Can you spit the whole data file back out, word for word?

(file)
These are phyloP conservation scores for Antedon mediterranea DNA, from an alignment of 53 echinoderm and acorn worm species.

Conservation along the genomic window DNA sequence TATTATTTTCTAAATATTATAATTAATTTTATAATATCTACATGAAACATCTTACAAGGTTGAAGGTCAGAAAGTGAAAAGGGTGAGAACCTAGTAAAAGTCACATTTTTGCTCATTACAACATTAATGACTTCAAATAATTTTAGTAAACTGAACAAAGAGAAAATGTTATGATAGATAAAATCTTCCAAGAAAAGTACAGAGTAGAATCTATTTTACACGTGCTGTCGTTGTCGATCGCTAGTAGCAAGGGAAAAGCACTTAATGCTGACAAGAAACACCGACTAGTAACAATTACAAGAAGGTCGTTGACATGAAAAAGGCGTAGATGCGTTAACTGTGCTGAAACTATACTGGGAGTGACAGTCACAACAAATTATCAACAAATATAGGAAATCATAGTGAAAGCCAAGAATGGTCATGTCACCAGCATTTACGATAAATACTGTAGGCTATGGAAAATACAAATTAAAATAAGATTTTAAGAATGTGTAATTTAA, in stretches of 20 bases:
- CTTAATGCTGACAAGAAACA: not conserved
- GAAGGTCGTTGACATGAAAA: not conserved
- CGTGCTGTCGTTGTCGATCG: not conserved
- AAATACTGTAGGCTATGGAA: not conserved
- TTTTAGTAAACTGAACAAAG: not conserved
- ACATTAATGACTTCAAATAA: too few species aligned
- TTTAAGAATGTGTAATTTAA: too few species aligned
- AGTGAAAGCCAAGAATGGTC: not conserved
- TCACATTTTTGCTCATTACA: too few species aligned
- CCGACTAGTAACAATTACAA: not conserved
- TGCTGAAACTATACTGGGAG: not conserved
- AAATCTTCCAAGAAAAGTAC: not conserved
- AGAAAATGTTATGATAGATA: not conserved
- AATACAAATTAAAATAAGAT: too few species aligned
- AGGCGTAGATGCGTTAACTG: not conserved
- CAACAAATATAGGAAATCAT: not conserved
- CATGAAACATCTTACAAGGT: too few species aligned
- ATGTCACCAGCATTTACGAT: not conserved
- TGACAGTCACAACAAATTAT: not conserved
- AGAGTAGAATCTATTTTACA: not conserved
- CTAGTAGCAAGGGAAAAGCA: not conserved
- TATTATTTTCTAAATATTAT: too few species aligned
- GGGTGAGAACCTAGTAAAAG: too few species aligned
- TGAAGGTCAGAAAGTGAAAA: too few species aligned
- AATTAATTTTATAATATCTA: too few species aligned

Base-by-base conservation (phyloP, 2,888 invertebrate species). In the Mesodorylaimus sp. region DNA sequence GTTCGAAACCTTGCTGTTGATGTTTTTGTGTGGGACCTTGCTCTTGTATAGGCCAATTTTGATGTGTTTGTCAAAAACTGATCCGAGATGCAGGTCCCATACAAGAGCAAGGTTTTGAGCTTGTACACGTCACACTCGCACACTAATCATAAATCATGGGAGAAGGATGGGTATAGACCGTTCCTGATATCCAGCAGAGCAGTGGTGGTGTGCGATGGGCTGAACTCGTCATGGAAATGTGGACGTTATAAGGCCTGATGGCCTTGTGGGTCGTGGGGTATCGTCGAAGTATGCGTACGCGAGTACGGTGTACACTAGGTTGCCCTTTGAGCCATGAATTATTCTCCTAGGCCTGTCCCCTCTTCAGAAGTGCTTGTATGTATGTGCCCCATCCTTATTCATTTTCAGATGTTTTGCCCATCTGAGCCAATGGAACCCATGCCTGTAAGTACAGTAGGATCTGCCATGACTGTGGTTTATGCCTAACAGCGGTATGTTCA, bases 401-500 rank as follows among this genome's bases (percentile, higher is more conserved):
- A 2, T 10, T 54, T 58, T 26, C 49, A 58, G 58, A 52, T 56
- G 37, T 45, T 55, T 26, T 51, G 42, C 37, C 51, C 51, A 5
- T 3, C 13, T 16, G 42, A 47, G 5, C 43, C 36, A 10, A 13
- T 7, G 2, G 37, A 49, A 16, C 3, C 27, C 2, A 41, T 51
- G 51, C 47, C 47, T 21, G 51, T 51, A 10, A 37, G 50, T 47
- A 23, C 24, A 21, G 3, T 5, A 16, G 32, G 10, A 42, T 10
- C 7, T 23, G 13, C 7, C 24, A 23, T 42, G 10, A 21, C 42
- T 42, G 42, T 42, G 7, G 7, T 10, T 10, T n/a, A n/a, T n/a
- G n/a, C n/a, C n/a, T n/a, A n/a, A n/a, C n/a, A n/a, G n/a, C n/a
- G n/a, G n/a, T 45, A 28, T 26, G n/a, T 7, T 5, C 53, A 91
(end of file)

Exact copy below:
These are phyloP conservation scores for Antedon mediterranea DNA, from an alignment of 53 echinoderm and acorn worm species.

Conservation along the genomic window DNA sequence TATTATTTTCTAAATATTATAATTAATTTTATAATATCTACATGAAACATCTTACAAGGTTGAAGGTCAGAAAGTGAAAAGGGTGAGAACCTAGTAAAAGTCACATTTTTGCTCATTACAACATTAATGACTTCAAATAATTTTAGTAAACTGAACAAAGAGAAAATGTTATGATAGATAAAATCTTCCAAGAAAAGTACAGAGTAGAATCTATTTTACACGTGCTGTCGTTGTCGATCGCTAGTAGCAAGGGAAAAGCACTTAATGCTGACAAGAAACACCGACTAGTAACAATTACAAGAAGGTCGTTGACATGAAAAAGGCGTAGATGCGTTAACTGTGCTGAAACTATACTGGGAGTGACAGTCACAACAAATTATCAACAAATATAGGAAATCATAGTGAAAGCCAAGAATGGTCATGTCACCAGCATTTACGATAAATACTGTAGGCTATGGAAAATACAAATTAAAATAAGATTTTAAGAATGTGTAATTTAA, in stretches of 20 bases:
- CTTAATGCTGACAAGAAACA: not conserved
- GAAGGTCGTTGACATGAAAA: not conserved
- CGTGCTGTCGTTGTCGATCG: not conserved
- AAATACTGTAGGCTATGGAA: not conserved
- TTTTAGTAAACTGAACAAAG: not conserved
- ACATTAATGACTTCAAATAA: too few species aligned
- TTTAAGAATGTGTAATTTAA: too few species aligned
- AGTGAAAGCCAAGAATGGTC: not conserved
- TCACATTTTTGCTCATTACA: too few species aligned
- CCGACTAGTAACAATTACAA: not conserved
- TGCTGAAACTATACTGGGAG: not conserved
- AAATCTTCCAAGAAAAGTAC: not conserved
- AGAAAATGTTATGATAGATA: not conserved
- AATACAAATTAAAATAAGAT: too few species aligned
- AGGCGTAGATGCGTTAACTG: not conserved
- CAACAAATATAGGAAATCAT: not conserved
- CATGAAACATCTTACAAGGT: too few species aligned
- ATGTCACCAGCATTTACGAT: not conserved
- TGACAGTCACAACAAATTAT: not conserved
- AGAGTAGAATCTATTTTACA: not conserved
- CTAGTAGCAAGGGAAAAGCA: not conserved
- TATTATTTTCTAAATATTAT: too few species aligned
- GGGTGAGAACCTAGTAAAAG: too few species aligned
- TGAAGGTCAGAAAGTGAAAA: too few species aligned
- AATTAATTTTATAATATCTA: too few species aligned

Base-by-base conservation (phyloP, 2,888 invertebrate species). In the Mesodorylaimus sp. region DNA sequence GTTCGAAACCTTGCTGTTGATGTTTTTGTGTGGGACCTTGCTCTTGTATAGGCCAATTTTGATGTGTTTGTCAAAAACTGATCCGAGATGCAGGTCCCATACAAGAGCAAGGTTTTGAGCTTGTACACGTCACACTCGCACACTAATCATAAATCATGGGAGAAGGATGGGTATAGACCGTTCCTGATATCCAGCAGAGCAGTGGTGGTGTGCGATGGGCTGAACTCGTCATGGAAATGTGGACGTTATAAGGCCTGATGGCCTTGTGGGTCGTGGGGTATCGTCGAAGTATGCGTACGCGAGTACGGTGTACACTAGGTTGCCCTTTGAGCCATGAATTATTCTCCTAGGCCTGTCCCCTCTTCAGAAGTGCTTGTATGTATGTGCCCCATCCTTATTCATTTTCAGATGTTTTGCCCATCTGAGCCAATGGAACCCATGCCTGTAAGTACAGTAGGATCTGCCATGACTGTGGTTTATGCCTAACAGCGGTATGTTCA, bases 401-500 rank as follows among this genome's bases (percentile, higher is more conserved):
- A 2, T 10, T 54, T 58, T 26, C 49, A 58, G 58, A 52, T 56
- G 37, T 45, T 55, T 26, T 51, G 42, C 37, C 51, C 51, A 5
- T 3, C 13, T 16, G 42, A 47, G 5, C 43, C 36, A 10, A 13
- T 7, G 2, G 37, A 49, A 16, C 3, C 27, C 2, A 41, T 51
- G 51, C 47, C 47, T 21, G 51, T 51, A 10, A 37, G 50, T 47
- A 23, C 24, A 21, G 3, T 5, A 16, G 32, G 10, A 42, T 10
- C 7, T 23, G 13, C 7, C 24, A 23, T 42, G 10, A 21, C 42
- T 42, G 42, T 42, G 7, G 7, T 10, T 10, T n/a, A n/a, T n/a
- G n/a, C n/a, C n/a, T n/a, A n/a, A n/a, C n/a, A n/a, G n/a, C n/a
- G n/a, G n/a, T 45, A 28, T 26, G n/a, T 7, T 5, C 53, A 91